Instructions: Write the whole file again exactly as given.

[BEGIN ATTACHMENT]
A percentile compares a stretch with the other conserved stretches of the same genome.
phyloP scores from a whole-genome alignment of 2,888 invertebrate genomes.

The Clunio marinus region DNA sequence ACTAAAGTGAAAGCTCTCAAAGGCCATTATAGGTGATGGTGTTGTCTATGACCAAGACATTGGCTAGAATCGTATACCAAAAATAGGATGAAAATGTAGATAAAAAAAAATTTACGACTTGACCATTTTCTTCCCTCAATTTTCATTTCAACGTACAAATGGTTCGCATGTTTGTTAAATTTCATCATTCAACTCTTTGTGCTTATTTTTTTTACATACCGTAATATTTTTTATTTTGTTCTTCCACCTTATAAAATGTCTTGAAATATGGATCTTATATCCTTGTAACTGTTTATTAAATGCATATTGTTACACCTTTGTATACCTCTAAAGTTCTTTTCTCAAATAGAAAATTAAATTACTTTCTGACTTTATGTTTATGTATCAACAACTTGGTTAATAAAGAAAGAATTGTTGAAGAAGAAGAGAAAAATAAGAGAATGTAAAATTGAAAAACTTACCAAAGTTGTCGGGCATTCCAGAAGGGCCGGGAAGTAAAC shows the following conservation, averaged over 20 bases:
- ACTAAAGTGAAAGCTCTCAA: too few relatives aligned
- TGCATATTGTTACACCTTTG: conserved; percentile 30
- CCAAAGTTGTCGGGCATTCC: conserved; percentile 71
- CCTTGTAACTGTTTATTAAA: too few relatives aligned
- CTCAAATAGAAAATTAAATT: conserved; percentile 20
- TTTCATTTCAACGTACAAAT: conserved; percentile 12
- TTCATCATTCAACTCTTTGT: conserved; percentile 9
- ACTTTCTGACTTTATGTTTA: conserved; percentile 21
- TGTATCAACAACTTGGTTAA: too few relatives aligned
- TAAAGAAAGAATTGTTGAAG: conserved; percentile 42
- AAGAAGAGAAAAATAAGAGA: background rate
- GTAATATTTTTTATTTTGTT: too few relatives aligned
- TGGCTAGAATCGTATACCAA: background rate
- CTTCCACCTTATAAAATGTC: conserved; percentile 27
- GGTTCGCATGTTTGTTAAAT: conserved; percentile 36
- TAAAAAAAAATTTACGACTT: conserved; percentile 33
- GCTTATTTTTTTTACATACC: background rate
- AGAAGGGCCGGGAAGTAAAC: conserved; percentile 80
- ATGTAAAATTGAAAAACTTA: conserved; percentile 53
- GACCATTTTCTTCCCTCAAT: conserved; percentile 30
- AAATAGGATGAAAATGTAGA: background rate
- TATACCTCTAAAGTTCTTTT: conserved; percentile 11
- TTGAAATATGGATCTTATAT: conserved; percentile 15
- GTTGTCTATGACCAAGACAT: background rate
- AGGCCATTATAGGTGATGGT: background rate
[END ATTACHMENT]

A percentile compares a stretch with the other conserved stretches of the same genome.
phyloP scores from a whole-genome alignment of 2,888 invertebrate genomes.

The Clunio marinus region DNA sequence ACTAAAGTGAAAGCTCTCAAAGGCCATTATAGGTGATGGTGTTGTCTATGACCAAGACATTGGCTAGAATCGTATACCAAAAATAGGATGAAAATGTAGATAAAAAAAAATTTACGACTTGACCATTTTCTTCCCTCAATTTTCATTTCAACGTACAAATGGTTCGCATGTTTGTTAAATTTCATCATTCAACTCTTTGTGCTTATTTTTTTTACATACCGTAATATTTTTTATTTTGTTCTTCCACCTTATAAAATGTCTTGAAATATGGATCTTATATCCTTGTAACTGTTTATTAAATGCATATTGTTACACCTTTGTATACCTCTAAAGTTCTTTTCTCAAATAGAAAATTAAATTACTTTCTGACTTTATGTTTATGTATCAACAACTTGGTTAATAAAGAAAGAATTGTTGAAGAAGAAGAGAAAAATAAGAGAATGTAAAATTGAAAAACTTACCAAAGTTGTCGGGCATTCCAGAAGGGCCGGGAAGTAAAC shows the following conservation, averaged over 20 bases:
- ACTAAAGTGAAAGCTCTCAA: too few relatives aligned
- TGCATATTGTTACACCTTTG: conserved; percentile 30
- CCAAAGTTGTCGGGCATTCC: conserved; percentile 71
- CCTTGTAACTGTTTATTAAA: too few relatives aligned
- CTCAAATAGAAAATTAAATT: conserved; percentile 20
- TTTCATTTCAACGTACAAAT: conserved; percentile 12
- TTCATCATTCAACTCTTTGT: conserved; percentile 9
- ACTTTCTGACTTTATGTTTA: conserved; percentile 21
- TGTATCAACAACTTGGTTAA: too few relatives aligned
- TAAAGAAAGAATTGTTGAAG: conserved; percentile 42
- AAGAAGAGAAAAATAAGAGA: background rate
- GTAATATTTTTTATTTTGTT: too few relatives aligned
- TGGCTAGAATCGTATACCAA: background rate
- CTTCCACCTTATAAAATGTC: conserved; percentile 27
- GGTTCGCATGTTTGTTAAAT: conserved; percentile 36
- TAAAAAAAAATTTACGACTT: conserved; percentile 33
- GCTTATTTTTTTTACATACC: background rate
- AGAAGGGCCGGGAAGTAAAC: conserved; percentile 80
- ATGTAAAATTGAAAAACTTA: conserved; percentile 53
- GACCATTTTCTTCCCTCAAT: conserved; percentile 30
- AAATAGGATGAAAATGTAGA: background rate
- TATACCTCTAAAGTTCTTTT: conserved; percentile 11
- TTGAAATATGGATCTTATAT: conserved; percentile 15
- GTTGTCTATGACCAAGACAT: background rate
- AGGCCATTATAGGTGATGGT: background rate